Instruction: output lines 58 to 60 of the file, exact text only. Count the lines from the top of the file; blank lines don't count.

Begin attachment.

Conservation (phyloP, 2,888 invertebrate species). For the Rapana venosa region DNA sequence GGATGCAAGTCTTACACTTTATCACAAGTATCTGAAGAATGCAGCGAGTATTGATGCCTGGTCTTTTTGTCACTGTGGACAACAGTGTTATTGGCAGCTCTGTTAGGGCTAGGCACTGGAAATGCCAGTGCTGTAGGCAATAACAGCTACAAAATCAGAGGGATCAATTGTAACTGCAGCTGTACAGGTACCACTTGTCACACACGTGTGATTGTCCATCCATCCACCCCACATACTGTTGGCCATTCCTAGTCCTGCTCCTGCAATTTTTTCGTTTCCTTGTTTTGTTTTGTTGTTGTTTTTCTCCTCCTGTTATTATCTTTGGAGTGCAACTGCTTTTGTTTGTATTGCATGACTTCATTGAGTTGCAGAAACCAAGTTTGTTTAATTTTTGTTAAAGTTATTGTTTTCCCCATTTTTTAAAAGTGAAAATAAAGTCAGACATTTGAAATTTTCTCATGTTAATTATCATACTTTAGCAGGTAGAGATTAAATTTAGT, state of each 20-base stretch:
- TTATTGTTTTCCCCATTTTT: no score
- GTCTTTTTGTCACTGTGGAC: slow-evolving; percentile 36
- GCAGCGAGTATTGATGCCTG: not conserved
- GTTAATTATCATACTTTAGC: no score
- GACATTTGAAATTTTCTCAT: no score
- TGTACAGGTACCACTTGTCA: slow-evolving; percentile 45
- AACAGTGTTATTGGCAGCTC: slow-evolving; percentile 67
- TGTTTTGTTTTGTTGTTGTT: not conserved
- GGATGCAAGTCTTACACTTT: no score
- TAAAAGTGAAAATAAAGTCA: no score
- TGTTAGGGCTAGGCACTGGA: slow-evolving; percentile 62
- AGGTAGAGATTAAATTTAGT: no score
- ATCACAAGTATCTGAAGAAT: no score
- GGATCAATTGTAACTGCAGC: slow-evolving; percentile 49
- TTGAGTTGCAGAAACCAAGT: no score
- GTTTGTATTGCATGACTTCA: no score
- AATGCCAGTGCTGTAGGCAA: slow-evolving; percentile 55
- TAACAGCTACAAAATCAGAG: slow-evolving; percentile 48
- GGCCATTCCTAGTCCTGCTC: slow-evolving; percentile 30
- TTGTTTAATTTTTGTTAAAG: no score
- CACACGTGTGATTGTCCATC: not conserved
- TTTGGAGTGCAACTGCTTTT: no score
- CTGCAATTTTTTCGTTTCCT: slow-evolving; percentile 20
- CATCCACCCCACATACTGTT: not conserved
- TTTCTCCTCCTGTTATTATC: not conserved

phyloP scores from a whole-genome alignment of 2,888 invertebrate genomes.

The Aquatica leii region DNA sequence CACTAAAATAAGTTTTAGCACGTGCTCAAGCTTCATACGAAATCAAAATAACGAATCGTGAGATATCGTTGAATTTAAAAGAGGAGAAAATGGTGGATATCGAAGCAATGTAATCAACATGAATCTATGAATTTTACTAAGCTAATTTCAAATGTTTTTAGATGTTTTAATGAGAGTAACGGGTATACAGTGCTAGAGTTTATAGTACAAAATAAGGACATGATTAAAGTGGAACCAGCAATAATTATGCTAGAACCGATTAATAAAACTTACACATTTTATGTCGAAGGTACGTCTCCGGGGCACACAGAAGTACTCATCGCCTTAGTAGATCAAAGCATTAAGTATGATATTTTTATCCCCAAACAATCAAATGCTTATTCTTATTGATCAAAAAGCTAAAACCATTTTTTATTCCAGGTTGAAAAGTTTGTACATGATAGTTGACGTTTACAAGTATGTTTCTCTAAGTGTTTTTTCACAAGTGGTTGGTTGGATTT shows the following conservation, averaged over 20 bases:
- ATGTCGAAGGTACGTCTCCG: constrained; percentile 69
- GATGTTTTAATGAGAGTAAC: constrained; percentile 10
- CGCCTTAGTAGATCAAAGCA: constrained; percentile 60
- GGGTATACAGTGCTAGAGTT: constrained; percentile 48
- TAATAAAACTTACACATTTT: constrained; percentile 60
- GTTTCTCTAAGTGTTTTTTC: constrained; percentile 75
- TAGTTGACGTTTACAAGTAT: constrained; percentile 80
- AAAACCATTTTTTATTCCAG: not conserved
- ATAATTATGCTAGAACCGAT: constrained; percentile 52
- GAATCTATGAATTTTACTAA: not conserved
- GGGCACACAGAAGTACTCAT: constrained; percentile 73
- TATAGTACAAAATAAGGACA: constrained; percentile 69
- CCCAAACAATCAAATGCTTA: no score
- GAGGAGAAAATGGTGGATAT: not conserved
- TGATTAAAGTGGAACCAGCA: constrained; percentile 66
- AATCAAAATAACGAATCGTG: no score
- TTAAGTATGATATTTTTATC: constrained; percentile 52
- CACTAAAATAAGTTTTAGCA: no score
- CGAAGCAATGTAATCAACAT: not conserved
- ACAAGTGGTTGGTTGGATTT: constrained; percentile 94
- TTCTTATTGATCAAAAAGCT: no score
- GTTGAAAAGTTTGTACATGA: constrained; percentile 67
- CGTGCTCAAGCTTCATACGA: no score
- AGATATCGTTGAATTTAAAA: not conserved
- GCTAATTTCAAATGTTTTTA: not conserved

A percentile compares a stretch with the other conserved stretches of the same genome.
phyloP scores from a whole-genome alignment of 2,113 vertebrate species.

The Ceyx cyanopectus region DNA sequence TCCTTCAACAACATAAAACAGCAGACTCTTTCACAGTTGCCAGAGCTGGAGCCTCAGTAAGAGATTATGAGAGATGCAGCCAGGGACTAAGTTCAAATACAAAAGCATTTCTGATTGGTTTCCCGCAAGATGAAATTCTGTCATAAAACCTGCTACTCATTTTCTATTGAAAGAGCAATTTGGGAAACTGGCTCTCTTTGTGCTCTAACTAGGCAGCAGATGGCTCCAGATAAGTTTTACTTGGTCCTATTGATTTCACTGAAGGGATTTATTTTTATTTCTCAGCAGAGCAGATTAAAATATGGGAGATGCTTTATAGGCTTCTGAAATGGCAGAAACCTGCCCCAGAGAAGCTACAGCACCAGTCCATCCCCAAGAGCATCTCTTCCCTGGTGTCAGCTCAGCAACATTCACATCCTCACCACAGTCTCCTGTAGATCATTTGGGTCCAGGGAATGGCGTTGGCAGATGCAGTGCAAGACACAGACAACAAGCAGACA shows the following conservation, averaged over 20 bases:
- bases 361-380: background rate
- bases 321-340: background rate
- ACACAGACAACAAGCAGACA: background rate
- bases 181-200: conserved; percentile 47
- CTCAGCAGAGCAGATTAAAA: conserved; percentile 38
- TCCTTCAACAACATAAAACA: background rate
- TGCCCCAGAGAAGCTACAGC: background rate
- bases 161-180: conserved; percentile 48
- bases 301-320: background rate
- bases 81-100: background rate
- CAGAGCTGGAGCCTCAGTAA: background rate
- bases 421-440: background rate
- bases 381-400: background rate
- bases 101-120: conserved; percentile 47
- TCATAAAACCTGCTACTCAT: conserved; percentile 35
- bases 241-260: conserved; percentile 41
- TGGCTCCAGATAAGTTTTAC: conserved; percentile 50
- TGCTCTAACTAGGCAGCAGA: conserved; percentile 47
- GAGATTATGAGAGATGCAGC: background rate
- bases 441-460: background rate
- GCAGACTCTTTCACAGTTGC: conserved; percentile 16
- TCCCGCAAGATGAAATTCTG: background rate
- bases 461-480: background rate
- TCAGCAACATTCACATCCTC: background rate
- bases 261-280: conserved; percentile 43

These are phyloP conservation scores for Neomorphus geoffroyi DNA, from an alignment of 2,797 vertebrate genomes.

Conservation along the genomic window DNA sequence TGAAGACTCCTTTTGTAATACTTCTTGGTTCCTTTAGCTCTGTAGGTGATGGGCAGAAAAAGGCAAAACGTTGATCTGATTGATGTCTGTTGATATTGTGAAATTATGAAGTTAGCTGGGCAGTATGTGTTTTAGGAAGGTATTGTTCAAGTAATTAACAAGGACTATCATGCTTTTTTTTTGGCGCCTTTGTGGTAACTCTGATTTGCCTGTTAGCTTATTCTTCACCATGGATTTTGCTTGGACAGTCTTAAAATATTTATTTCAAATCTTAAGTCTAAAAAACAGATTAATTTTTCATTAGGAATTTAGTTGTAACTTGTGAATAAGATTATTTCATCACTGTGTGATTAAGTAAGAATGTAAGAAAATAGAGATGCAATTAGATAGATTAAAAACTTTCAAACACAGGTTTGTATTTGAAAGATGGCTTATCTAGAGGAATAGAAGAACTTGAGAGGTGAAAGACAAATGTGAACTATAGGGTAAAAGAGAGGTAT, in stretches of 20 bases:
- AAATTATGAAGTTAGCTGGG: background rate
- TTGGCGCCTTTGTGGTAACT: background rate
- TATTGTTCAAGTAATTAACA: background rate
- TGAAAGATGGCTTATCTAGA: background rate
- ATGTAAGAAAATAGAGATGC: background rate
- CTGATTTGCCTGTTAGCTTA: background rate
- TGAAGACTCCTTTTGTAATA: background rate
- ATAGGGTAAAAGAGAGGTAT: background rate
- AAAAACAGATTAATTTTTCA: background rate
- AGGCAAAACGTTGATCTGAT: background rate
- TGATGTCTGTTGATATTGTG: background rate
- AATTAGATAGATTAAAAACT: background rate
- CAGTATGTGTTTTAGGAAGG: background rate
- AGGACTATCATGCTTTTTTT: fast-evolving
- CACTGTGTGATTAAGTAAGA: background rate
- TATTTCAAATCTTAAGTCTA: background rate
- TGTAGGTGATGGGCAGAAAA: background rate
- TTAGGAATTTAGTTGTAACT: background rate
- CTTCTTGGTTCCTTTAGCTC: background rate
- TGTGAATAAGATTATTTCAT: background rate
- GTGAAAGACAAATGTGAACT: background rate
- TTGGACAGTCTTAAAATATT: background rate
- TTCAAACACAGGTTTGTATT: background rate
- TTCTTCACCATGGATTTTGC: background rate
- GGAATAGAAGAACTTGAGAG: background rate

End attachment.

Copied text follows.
- bases 321-340: background rate
- ACACAGACAACAAGCAGACA: background rate
- bases 181-200: conserved; percentile 47